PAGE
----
They make a late winter crossing of the Mississippi and the very next night they hear the ice cracking: they crossed in the nick of time. It's the first of many scrapes and near-death experiences. The creek rises in the middle of a crossing and Pa must get out and swim with the horses while Ma takes the reins; they nearly lose Jack the Bulldog; Ma's foot is almost crushed during the building of the house; rings of wolves surround the house and howl at night; later, tribes of Indians on the warpath howl for days and only the intervention of a friendly Indian saves all the settlers from getting scalped; Pa and Mr. Scott are almost killed building the well; a prairie fire ravages the earth; and the whole family nearly dies of malaria. Finally, finally, through all of this, the family prevails, and begins to plant a garden in the first days of spring. Not long after the first green shoots appear, soldiers comes from out East to inform Pa that he's built his house three miles too far over the line into Indian Territory and the whole family must get out and move.

I'll give you a moment to let the devastation kick in.*

The house. The well. The cow. The barn. They must leave it all behind -- a year of hard work and sacrifice and waiting -- and go. Just when they're finally getting settled. It never occurred to me as a child to be utterly devastated by this, but now as an adult I read it and feel sick. "A whole year's gone," says Ma. But Pa cannot be defeated: "We've got all the time in the world, Caroline."

Of course, the series is nothing if not a tribute to Pa's indomitable spirit. He and Laura are kindred spirits, perfectly matched, both of whom long to run wild all over the west (if Caroline had let him, I'm sure Pa would've gone out to Oregon eventually). Their mutual love of wild country finds its outlet in a passage here wherein Laura's emotional reaction to the papoose is strong and mysterious and visceral:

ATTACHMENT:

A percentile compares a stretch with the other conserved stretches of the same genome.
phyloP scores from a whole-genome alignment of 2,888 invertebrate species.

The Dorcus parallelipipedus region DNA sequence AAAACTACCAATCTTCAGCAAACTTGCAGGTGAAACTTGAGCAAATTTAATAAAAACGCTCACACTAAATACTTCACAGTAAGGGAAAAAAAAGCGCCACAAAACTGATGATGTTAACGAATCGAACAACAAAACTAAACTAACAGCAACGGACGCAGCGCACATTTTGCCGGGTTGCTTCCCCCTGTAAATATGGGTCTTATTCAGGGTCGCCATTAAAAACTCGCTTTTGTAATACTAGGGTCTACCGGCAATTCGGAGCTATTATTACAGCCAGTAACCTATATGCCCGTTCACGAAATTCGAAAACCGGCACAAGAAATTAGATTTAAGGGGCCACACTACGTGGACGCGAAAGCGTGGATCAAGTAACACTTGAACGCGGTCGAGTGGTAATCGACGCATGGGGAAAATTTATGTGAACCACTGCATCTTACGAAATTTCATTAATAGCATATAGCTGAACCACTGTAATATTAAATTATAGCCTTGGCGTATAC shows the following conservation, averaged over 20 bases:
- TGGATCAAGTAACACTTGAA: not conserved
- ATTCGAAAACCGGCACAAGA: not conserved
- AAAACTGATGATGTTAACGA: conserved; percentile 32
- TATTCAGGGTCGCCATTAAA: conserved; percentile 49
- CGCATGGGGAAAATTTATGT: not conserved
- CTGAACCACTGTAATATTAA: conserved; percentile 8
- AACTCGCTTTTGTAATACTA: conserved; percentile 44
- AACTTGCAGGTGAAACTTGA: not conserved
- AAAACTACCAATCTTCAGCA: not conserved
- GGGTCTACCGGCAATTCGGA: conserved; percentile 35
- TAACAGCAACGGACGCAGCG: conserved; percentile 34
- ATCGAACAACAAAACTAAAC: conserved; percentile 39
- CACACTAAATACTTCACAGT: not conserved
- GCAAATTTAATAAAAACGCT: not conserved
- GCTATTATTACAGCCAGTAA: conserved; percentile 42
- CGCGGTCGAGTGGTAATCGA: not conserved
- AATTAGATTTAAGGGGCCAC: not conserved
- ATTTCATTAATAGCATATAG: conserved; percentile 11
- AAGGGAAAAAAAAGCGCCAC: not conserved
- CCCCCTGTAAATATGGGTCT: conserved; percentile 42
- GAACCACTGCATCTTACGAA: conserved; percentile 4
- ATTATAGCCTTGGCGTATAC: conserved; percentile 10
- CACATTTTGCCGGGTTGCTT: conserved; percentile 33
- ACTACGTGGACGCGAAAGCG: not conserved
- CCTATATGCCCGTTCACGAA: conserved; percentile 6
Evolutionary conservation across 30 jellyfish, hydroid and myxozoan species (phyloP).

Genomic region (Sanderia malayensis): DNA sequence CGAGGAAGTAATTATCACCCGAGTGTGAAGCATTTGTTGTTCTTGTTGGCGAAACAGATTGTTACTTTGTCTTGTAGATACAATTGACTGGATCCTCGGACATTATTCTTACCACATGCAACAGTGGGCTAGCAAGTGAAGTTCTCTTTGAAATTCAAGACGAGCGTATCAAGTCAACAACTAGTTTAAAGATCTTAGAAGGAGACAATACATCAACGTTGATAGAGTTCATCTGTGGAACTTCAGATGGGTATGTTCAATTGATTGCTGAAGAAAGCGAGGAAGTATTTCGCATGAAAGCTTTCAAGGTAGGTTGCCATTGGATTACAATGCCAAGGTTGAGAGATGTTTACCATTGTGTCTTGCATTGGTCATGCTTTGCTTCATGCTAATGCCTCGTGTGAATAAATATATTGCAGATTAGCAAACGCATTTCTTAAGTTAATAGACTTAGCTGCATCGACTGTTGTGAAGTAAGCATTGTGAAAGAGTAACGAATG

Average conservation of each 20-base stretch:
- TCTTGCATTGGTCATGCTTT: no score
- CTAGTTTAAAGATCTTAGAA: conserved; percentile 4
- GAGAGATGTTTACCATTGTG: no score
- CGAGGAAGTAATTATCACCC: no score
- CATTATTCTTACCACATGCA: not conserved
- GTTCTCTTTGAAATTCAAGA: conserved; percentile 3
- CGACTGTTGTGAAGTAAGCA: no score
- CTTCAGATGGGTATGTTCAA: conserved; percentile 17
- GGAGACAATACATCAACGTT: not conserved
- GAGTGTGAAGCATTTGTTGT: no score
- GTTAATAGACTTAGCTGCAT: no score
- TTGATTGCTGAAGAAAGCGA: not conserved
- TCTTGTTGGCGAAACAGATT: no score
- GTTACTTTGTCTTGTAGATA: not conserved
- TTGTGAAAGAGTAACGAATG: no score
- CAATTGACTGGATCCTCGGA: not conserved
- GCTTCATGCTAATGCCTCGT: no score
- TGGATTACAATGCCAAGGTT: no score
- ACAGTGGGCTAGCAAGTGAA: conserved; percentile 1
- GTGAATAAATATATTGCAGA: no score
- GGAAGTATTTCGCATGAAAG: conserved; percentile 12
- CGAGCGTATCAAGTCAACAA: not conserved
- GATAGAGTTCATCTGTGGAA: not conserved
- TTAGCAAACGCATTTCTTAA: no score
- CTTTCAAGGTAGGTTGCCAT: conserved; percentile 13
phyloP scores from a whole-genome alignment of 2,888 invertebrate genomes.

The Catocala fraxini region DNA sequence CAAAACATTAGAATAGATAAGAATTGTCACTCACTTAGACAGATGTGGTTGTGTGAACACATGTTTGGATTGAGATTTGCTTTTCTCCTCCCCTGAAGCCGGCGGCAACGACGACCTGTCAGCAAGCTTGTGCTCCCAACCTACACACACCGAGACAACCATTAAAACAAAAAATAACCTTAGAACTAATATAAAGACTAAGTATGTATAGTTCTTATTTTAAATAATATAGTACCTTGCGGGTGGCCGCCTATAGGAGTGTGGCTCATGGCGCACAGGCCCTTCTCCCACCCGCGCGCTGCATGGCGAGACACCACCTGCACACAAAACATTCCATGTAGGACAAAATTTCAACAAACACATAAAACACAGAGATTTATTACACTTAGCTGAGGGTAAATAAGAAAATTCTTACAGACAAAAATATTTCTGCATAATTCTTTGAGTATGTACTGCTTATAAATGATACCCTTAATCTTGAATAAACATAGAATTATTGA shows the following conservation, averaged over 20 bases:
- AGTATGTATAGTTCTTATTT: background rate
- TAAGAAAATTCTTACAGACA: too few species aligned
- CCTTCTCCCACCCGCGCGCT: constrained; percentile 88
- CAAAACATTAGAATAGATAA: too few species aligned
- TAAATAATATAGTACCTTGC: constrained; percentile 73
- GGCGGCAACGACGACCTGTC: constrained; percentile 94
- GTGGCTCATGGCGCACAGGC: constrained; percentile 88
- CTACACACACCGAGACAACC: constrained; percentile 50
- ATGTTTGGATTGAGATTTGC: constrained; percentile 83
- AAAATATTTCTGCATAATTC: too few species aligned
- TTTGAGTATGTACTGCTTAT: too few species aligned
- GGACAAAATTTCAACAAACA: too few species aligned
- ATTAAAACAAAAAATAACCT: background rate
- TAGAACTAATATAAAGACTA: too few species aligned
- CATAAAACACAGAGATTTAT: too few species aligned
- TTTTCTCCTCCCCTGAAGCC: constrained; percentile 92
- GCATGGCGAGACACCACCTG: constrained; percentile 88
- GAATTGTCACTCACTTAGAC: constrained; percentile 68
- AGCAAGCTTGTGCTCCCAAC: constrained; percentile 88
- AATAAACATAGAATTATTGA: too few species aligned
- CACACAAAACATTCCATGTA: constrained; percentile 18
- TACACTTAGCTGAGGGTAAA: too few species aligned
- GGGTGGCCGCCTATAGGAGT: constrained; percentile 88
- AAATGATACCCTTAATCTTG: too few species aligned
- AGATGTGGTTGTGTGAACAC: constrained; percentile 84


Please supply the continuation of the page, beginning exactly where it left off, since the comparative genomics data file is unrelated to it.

Laura looked straight into the bright eyes of the little baby nearer her. Only its small head showed above the basket's rim. Its hair was as black as a crow and its eyes were as black as a night when no stars shine. Those black eyes looked deep into Laura's eyes and she looked deep down into the blackness of that little baby's eyes, and she wanted that one little baby.

Laura screams and cries for the baby, much to Ma's astonishment: "Why on earth do you want an Indian baby, of all things?"

"Its eyes are so black," Laura sobbed. She could not say what she meant.

I defy you to read that and not know exactly what she meant.

The family hauls picket pike and leaves, heading out once again and making camp on the prairie. Laura turns into Hemingway all of a sudden, describing the "good supper" ("They ate the good supper hot from the fire. Pet and Patty munched the good grass."). From time to time Laura's descriptive prose will be enlivened by pretty lyricism, like this passage about the singing stars:

Softly Pa's fiddle sang in the starlight. Sometimes he sang a little and sometimes the fiddle sang alone. Sweet and thin and far away, the fiddle went on singing. 'None knew thee but to love thee, the dear one of my heart.' The large, bright stars hung down from the sky. Lower and lower they came, quivering with the music. Laura gasped and Ma came quickly. "What is it, Laura?" she asked, and Laura whispered, "The stars were singing..."

That night was full of music, and Laura was sure that part of it came from the great, bright stars swinging so low above the prairie.

Pa and Laura share an appreciation of these beautiful things, a sense of the poetry of their hard life on the prairie, a love of motion and open space. When the family moves out of Indian Territory, they are chastened, and quiet, and yet Laura, "Felt all excited inside. You never know what will happen next, nor where you'll be tomorrow, when you are traveling in a covered wagon."

If only the rest of their tale lived up to the promise of adventure. But the next book, I'm afraid, will be very sad indeed.

To be continued.... (You can read the second half of this post here!)

* Apparently Laura played fast and loose with the facts here, and it may not have happened exactly that way... in fact, it probably didn't. There's also a good chance the family was living on that land illegally. There's an interesting article on the Osage point of view here.